It is a regrettable sign of our times that women sharing videos of vocal, sustained harassment they’ve received in specific competitive multiplayer games has become a genre unto itself. The latest game: Riot’s still-in-testing tactical shooter Valorant. The latest person to share a video: A Riot employee.
Late last week, a Riot UX designer who goes by the handle Greenily posted a video from her time in Valorant’s solo queue to Twitter. In it, another player, male, said he was “looking for an egirl” and asked if she found his rank “attractive.” After a handful of similar comments, Greenily told him he could “be quiet now,” at which point he said he’d “stop carrying” her, told her to “shut up,” and called her a “thot” repeatedly. Later, he referred to her as “babe” and pretended she was his girlfriend.
This, Greenily wrote on Twitter, was not an isolated incident.
“My dealings are not just constrained to this single clip. This is since I’ve ever played online games,” she said. “And for the record, yes I muted his ass. Does that mean he won’t go making other people uncomfortable though? No. If you’re in one of these parties, please help speak up and report these people. Because I hope this is not the kind of community you want to be playing with.”
This prompted supportive responses, but also an influx of the usual suspects: people who insist that dealing with harassment is par for the course in online games, and nobody should ever speak up or do anything with the intent of making things better—especially not where gendered harassment is concerned.
“We get people who never wanted to listen or read in the first place (‘just mute’ when in thread I said I did),” she said, elaborating on the way people systematically break down those who choose to come forward about abuse in online games. “Who want to focus on just me, just this clip, just my ‘whininess.’ Who don’t want to look at the bigger picture of all people who will ever play games and their safety.”
In response to all of this, Anna Donlon, executive producer on Valorant, also spoke up.
“Gross, this is creepy as hell,” she said in a reply to Greenily’s video. “This is why I can’t solo. I’m so sorry. We’re absolutely looking into long-term solutions for making it safe to play Valorant—even solo queue!”
While Donlon’s honesty is appreciated, it is, as Rock Paper Shotgun pointed out, telling that a game’s own executive director confessed to avoiding its solo queue. Still, Riot’s not doing nothing. Valorant already has a report feature even in its closed beta, something a number of high-profile multiplayer games have either launched without or taken their sweet time to get fully up and running. For example, when Overwatch launched in 2016, its initial report system was barebones and limited to only PC users. Console players had to wait a full year before they were able to seek recourse against griefers and trolls. Even then, Blizzard ended up needing additional time to transform the game’s anti-toxicity tools into more than an afterthought. It was no surprise, then, to see the game’s culture metastasize into a toxic bubble that, to some extent, still defies popping.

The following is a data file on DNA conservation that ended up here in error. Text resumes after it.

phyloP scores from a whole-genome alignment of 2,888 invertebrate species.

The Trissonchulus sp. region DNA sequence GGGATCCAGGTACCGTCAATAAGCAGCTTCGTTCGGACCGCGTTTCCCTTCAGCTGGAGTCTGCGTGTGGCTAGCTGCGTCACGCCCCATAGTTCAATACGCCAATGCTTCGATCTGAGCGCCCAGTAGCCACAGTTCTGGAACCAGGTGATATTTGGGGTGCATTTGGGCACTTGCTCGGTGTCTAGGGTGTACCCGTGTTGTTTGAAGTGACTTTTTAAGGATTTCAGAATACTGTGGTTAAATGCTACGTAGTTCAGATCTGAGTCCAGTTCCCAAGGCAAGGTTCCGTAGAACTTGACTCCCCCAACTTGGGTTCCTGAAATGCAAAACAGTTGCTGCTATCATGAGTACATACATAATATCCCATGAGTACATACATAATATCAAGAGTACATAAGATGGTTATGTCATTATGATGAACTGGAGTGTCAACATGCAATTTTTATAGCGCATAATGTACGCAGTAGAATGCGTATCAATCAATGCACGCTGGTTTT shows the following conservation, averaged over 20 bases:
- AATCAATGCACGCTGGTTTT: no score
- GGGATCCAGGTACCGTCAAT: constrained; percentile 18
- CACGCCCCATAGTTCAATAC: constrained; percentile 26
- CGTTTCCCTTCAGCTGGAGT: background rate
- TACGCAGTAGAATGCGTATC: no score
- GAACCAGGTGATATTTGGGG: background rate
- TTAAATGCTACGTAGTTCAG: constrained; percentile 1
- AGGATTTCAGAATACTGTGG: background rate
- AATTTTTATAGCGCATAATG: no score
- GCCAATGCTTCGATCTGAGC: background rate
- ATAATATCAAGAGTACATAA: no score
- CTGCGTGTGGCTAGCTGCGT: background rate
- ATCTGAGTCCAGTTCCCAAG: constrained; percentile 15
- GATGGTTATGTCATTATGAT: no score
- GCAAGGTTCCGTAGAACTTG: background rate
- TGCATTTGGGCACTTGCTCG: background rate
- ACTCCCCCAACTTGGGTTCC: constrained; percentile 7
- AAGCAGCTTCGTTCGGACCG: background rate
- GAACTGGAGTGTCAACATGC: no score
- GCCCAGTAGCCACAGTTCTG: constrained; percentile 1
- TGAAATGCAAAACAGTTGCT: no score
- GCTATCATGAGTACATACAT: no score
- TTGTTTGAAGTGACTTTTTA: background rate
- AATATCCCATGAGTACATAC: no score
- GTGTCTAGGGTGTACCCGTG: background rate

All of these events occurred in the wake of Riot’s own years-long battle against toxicity in League of Legends, which should have served as a canary in the coalmine for other big video game companies, but depressingly, did not. When it comes to toxicity, abuse, and harassment in games, reactivity alone is not enough. Companies only get one shot at tilling the soil in which their communities will take root. Here’s hoping that, in Valorant’s case, Riot has learned from its own very well-documented past mistakes.
Update: 4/29, 11:00 AM EST: Riot replied to Kotaku’s inquiries about anti-harassment initiatives in Valorant, but it did not provide much in the way of actual concrete details.
“The reality is that, for the harassed, it can be challenging to play a game competitively because you need to first protect yourself from ‘inviting’ harassment, and so you mute someone because they’re screaming slurs into the mic, or you mute yourself because that seems to keep the peace,” executive producer Anna Donlon told Kotaku in an email. “We know this is a hard problem to tackle, and will take time, but I’d feel irresponsible accepting this as the status quo. It’s why we prioritized developing non-voice communications, like character voice callouts for game events (like seeing the enemy with the spike) and the in-game ping system.”
She went on to say that those features are “just the start” of a larger initiative, but stopped short of explaining what that initiative would entail. She did, however, urge players to closely follow Riot’s progress on this front.
“I hold myself accountable to leading a game where anyone can safely compete to their full potential without fear of being bullied out or yelled down,” she said. “It’s a very aspirational goal, but please check back in with us down the road and we’ll keep the conversation going.”